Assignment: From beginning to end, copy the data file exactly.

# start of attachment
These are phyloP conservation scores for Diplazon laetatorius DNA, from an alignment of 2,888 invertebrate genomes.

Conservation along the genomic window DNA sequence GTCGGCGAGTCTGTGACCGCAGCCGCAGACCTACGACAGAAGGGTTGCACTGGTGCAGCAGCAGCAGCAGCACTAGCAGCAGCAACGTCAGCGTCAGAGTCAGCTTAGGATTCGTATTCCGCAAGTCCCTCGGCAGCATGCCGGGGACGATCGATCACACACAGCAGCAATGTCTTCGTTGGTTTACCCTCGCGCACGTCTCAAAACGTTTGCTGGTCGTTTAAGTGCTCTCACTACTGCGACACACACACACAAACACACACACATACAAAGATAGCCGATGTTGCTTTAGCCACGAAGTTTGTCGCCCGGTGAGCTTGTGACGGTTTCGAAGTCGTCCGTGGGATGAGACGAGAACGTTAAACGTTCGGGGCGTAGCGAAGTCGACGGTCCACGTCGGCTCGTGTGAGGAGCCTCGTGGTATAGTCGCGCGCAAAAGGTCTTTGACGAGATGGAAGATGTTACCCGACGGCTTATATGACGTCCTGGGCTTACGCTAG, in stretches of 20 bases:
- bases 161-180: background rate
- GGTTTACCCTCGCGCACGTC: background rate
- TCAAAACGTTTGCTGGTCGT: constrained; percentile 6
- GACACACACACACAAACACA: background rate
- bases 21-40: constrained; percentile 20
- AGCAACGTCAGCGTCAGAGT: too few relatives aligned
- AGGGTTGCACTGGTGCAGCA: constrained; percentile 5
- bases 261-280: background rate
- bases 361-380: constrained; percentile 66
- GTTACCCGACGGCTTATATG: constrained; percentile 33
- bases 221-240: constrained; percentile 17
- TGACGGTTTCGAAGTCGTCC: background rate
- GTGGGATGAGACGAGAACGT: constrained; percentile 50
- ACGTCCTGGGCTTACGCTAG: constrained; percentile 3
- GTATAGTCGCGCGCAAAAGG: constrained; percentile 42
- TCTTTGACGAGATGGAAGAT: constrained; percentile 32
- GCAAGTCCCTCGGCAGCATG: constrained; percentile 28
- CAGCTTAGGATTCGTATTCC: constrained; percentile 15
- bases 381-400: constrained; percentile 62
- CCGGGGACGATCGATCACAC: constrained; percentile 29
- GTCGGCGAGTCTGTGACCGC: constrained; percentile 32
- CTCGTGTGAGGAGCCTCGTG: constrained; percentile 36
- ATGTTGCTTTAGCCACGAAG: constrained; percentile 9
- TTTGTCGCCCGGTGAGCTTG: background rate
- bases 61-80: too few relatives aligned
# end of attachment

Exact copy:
These are phyloP conservation scores for Diplazon laetatorius DNA, from an alignment of 2,888 invertebrate genomes.

Conservation along the genomic window DNA sequence GTCGGCGAGTCTGTGACCGCAGCCGCAGACCTACGACAGAAGGGTTGCACTGGTGCAGCAGCAGCAGCAGCACTAGCAGCAGCAACGTCAGCGTCAGAGTCAGCTTAGGATTCGTATTCCGCAAGTCCCTCGGCAGCATGCCGGGGACGATCGATCACACACAGCAGCAATGTCTTCGTTGGTTTACCCTCGCGCACGTCTCAAAACGTTTGCTGGTCGTTTAAGTGCTCTCACTACTGCGACACACACACACAAACACACACACATACAAAGATAGCCGATGTTGCTTTAGCCACGAAGTTTGTCGCCCGGTGAGCTTGTGACGGTTTCGAAGTCGTCCGTGGGATGAGACGAGAACGTTAAACGTTCGGGGCGTAGCGAAGTCGACGGTCCACGTCGGCTCGTGTGAGGAGCCTCGTGGTATAGTCGCGCGCAAAAGGTCTTTGACGAGATGGAAGATGTTACCCGACGGCTTATATGACGTCCTGGGCTTACGCTAG, in stretches of 20 bases:
- bases 161-180: background rate
- GGTTTACCCTCGCGCACGTC: background rate
- TCAAAACGTTTGCTGGTCGT: constrained; percentile 6
- GACACACACACACAAACACA: background rate
- bases 21-40: constrained; percentile 20
- AGCAACGTCAGCGTCAGAGT: too few relatives aligned
- AGGGTTGCACTGGTGCAGCA: constrained; percentile 5
- bases 261-280: background rate
- bases 361-380: constrained; percentile 66
- GTTACCCGACGGCTTATATG: constrained; percentile 33
- bases 221-240: constrained; percentile 17
- TGACGGTTTCGAAGTCGTCC: background rate
- GTGGGATGAGACGAGAACGT: constrained; percentile 50
- ACGTCCTGGGCTTACGCTAG: constrained; percentile 3
- GTATAGTCGCGCGCAAAAGG: constrained; percentile 42
- TCTTTGACGAGATGGAAGAT: constrained; percentile 32
- GCAAGTCCCTCGGCAGCATG: constrained; percentile 28
- CAGCTTAGGATTCGTATTCC: constrained; percentile 15
- bases 381-400: constrained; percentile 62
- CCGGGGACGATCGATCACAC: constrained; percentile 29
- GTCGGCGAGTCTGTGACCGC: constrained; percentile 32
- CTCGTGTGAGGAGCCTCGTG: constrained; percentile 36
- ATGTTGCTTTAGCCACGAAG: constrained; percentile 9
- TTTGTCGCCCGGTGAGCTTG: background rate
- bases 61-80: too few relatives aligned